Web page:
When I was a girl, I loved few things more than the Mother-Daughter Banquet in the Brownsville United Methodist Church. No grand big-city hall could hold a candle to the loveliness in that church basement that brimmed with tiny plastic floral favors set at every table and squares of orange - studded Jell-O with shredded carrots.
We wore our Easter finest and patent-leather shoes. Then someone sang. It was a delightful evening sitting next to my favorite person in the world, my mother. Our church didn't have these every year or even, I don't think, very often. But I remember one evening before a childhood banquet sitting in the apple tree in the pony lot. The tree was in full-explosion mode with pinkish white blossoms covering every inch. I was in a fantasy-land tree, only it was real life and I was going to the banquet!
April and May are when we have banquets here in Indiana. Maybe it's so everywhere, a time to celebrate academic and sports awards, install honor society members and women's club officers. It's when organizations recognize their members and hand out certificates. It's mother-daughter season.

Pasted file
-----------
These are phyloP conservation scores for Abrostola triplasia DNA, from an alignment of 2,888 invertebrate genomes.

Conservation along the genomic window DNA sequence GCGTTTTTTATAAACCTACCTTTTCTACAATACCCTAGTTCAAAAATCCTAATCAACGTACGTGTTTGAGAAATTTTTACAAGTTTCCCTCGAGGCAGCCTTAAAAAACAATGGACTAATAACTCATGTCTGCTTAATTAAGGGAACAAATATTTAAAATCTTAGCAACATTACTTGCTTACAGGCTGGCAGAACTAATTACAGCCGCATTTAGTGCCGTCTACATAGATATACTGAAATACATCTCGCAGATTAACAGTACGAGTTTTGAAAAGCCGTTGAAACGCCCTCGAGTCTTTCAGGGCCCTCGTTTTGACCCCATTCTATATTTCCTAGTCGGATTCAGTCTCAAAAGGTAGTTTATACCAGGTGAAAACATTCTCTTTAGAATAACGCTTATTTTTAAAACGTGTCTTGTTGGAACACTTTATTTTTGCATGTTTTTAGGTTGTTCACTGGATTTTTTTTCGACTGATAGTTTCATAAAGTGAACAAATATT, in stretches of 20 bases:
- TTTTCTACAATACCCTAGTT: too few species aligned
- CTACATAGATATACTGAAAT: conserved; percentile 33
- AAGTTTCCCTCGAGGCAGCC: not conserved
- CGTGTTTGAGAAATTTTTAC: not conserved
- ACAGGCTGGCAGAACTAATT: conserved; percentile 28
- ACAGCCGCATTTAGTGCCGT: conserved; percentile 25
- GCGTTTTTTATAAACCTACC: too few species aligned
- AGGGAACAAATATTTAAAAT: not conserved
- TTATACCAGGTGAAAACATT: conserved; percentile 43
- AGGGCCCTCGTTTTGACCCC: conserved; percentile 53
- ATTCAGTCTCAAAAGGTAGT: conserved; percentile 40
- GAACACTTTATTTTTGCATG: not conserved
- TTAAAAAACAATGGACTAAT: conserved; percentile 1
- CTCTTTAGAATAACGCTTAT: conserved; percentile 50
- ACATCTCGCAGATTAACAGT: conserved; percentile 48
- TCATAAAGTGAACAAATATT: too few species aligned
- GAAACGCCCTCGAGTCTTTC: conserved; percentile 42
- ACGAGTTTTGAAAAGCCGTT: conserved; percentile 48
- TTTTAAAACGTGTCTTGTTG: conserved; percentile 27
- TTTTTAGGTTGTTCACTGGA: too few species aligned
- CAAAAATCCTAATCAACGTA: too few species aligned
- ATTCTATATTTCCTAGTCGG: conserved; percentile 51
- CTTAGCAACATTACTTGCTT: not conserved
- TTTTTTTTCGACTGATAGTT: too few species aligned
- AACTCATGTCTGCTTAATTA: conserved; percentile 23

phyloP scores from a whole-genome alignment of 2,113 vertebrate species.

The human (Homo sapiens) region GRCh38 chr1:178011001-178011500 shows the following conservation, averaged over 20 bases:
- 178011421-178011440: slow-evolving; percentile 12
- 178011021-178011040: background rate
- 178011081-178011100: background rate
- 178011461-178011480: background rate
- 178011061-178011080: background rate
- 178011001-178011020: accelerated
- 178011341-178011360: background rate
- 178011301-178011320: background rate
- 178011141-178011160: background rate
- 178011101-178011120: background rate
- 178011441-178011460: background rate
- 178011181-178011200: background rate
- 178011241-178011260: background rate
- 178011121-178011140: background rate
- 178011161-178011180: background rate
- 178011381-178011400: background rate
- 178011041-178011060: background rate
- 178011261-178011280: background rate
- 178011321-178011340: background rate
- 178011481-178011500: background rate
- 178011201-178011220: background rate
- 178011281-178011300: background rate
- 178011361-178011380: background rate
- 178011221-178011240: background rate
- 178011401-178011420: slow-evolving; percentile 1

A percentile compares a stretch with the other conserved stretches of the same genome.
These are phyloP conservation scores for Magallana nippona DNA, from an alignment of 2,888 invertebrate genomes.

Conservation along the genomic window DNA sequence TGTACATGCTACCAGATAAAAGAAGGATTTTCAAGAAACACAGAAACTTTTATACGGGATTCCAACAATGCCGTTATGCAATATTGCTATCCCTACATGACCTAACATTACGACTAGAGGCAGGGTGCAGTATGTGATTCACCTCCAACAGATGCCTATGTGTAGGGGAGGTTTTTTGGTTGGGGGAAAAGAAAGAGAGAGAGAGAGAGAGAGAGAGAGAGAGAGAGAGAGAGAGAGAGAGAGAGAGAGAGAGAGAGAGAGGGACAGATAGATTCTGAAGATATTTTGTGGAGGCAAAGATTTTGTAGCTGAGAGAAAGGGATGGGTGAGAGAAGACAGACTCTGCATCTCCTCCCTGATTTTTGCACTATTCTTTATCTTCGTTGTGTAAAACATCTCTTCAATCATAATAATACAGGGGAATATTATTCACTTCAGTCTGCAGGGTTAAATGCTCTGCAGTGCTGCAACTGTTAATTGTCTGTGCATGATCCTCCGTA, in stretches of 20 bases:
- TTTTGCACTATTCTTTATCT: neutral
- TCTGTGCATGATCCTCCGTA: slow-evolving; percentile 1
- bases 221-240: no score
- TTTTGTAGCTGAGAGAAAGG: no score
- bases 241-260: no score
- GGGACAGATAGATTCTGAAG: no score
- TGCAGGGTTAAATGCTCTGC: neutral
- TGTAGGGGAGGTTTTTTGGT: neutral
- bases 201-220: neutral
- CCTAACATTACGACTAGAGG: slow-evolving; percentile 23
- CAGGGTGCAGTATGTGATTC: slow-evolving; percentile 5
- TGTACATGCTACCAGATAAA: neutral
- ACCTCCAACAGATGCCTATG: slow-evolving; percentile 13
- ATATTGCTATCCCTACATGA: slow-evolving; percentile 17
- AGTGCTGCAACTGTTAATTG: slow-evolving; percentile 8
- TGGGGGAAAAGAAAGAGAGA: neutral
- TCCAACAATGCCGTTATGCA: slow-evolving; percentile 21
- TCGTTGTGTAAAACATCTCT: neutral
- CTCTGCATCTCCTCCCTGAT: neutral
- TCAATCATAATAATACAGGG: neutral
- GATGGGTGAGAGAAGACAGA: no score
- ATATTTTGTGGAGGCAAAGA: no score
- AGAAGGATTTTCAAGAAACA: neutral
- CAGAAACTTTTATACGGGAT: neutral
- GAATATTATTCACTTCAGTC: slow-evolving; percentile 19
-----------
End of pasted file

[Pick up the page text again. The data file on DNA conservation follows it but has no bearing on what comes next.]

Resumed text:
Something I've enjoyed immensely about being a local author these recent years is that about now, my plate is full. And I do mean the one with the chicken salad and chiffon pies as well as the metaphorical one found on various pages of my planner. People still ask me to speak at their banquets this time of year.
Banquet season kicked off for me yesterday at the Foster Grandparents Program recognition banquet for seniors who serve community children from Rush, Hancock and Henry counties. There are 48 in the program that send seniors to day care centers, Head Start classrooms and other schools where they read to and with children, rock babies and show our young'uns how much they care. Those babies and children may still be talking about these Grandparents 90 or close to a hundred years from now to their great-grandchildren. Imagine that!
So ICAP Senior Services Director Mary Ellen Brausa invited me to be the speaker. It was the carnation corsage that got to me. How many times in life do we get to sport a corsage? Aside from high school Christmas dances and spring proms and the days our kids get married, well, none. Except I got to wear one yesterday. And can you believe it was the color of my fingernails?
The theme? Share Today, Shape Tomorrow. That sounds about right. But the day also took me back many moons, the distinctive scent of the carnation to a time when I sat in an apple tree on a farm and dreamed of attending a banquet that very night with my mother. I didn't think life could possibly get any sweeter.
Thank you Grandparents, and thank you, Mary Ellen, for allowing me the honor.